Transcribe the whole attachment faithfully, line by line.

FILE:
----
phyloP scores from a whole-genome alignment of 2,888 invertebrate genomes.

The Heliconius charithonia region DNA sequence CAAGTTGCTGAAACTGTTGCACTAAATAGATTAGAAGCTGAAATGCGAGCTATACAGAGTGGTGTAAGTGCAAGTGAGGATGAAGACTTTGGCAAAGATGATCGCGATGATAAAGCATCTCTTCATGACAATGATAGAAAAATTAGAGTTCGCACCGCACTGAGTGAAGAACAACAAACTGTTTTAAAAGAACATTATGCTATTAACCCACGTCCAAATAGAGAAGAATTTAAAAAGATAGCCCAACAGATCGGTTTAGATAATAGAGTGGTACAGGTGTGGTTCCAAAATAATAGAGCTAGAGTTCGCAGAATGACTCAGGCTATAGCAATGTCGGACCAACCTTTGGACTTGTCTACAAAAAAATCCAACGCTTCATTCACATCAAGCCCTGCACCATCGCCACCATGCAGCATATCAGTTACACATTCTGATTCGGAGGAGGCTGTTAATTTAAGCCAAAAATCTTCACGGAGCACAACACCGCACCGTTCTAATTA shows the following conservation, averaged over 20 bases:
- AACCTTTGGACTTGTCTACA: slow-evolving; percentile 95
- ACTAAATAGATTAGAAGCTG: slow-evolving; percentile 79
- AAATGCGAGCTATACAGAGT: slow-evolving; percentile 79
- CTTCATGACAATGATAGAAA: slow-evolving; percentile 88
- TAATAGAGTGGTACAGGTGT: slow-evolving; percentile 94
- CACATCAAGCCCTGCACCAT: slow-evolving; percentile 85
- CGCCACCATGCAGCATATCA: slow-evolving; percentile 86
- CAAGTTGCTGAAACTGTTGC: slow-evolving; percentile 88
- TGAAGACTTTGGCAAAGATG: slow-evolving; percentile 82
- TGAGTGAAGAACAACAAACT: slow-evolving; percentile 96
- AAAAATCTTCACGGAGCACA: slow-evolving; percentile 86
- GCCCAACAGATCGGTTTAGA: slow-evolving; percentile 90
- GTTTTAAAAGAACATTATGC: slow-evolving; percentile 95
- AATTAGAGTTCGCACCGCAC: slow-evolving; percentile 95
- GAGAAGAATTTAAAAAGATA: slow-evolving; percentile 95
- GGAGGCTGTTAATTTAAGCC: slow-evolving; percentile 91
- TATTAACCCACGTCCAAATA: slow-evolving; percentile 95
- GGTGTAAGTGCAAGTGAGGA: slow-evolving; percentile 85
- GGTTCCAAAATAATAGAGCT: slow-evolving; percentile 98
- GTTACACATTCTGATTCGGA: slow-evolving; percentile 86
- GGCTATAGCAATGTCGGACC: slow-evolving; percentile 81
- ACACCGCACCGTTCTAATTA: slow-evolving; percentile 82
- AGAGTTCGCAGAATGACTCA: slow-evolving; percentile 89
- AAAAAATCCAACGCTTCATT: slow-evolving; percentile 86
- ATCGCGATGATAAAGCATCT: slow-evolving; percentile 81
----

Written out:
phyloP scores from a whole-genome alignment of 2,888 invertebrate genomes.

The Heliconius charithonia region DNA sequence CAAGTTGCTGAAACTGTTGCACTAAATAGATTAGAAGCTGAAATGCGAGCTATACAGAGTGGTGTAAGTGCAAGTGAGGATGAAGACTTTGGCAAAGATGATCGCGATGATAAAGCATCTCTTCATGACAATGATAGAAAAATTAGAGTTCGCACCGCACTGAGTGAAGAACAACAAACTGTTTTAAAAGAACATTATGCTATTAACCCACGTCCAAATAGAGAAGAATTTAAAAAGATAGCCCAACAGATCGGTTTAGATAATAGAGTGGTACAGGTGTGGTTCCAAAATAATAGAGCTAGAGTTCGCAGAATGACTCAGGCTATAGCAATGTCGGACCAACCTTTGGACTTGTCTACAAAAAAATCCAACGCTTCATTCACATCAAGCCCTGCACCATCGCCACCATGCAGCATATCAGTTACACATTCTGATTCGGAGGAGGCTGTTAATTTAAGCCAAAAATCTTCACGGAGCACAACACCGCACCGTTCTAATTA shows the following conservation, averaged over 20 bases:
- AACCTTTGGACTTGTCTACA: slow-evolving; percentile 95
- ACTAAATAGATTAGAAGCTG: slow-evolving; percentile 79
- AAATGCGAGCTATACAGAGT: slow-evolving; percentile 79
- CTTCATGACAATGATAGAAA: slow-evolving; percentile 88
- TAATAGAGTGGTACAGGTGT: slow-evolving; percentile 94
- CACATCAAGCCCTGCACCAT: slow-evolving; percentile 85
- CGCCACCATGCAGCATATCA: slow-evolving; percentile 86
- CAAGTTGCTGAAACTGTTGC: slow-evolving; percentile 88
- TGAAGACTTTGGCAAAGATG: slow-evolving; percentile 82
- TGAGTGAAGAACAACAAACT: slow-evolving; percentile 96
- AAAAATCTTCACGGAGCACA: slow-evolving; percentile 86
- GCCCAACAGATCGGTTTAGA: slow-evolving; percentile 90
- GTTTTAAAAGAACATTATGC: slow-evolving; percentile 95
- AATTAGAGTTCGCACCGCAC: slow-evolving; percentile 95
- GAGAAGAATTTAAAAAGATA: slow-evolving; percentile 95
- GGAGGCTGTTAATTTAAGCC: slow-evolving; percentile 91
- TATTAACCCACGTCCAAATA: slow-evolving; percentile 95
- GGTGTAAGTGCAAGTGAGGA: slow-evolving; percentile 85
- GGTTCCAAAATAATAGAGCT: slow-evolving; percentile 98
- GTTACACATTCTGATTCGGA: slow-evolving; percentile 86
- GGCTATAGCAATGTCGGACC: slow-evolving; percentile 81
- ACACCGCACCGTTCTAATTA: slow-evolving; percentile 82
- AGAGTTCGCAGAATGACTCA: slow-evolving; percentile 89
- AAAAAATCCAACGCTTCATT: slow-evolving; percentile 86
- ATCGCGATGATAAAGCATCT: slow-evolving; percentile 81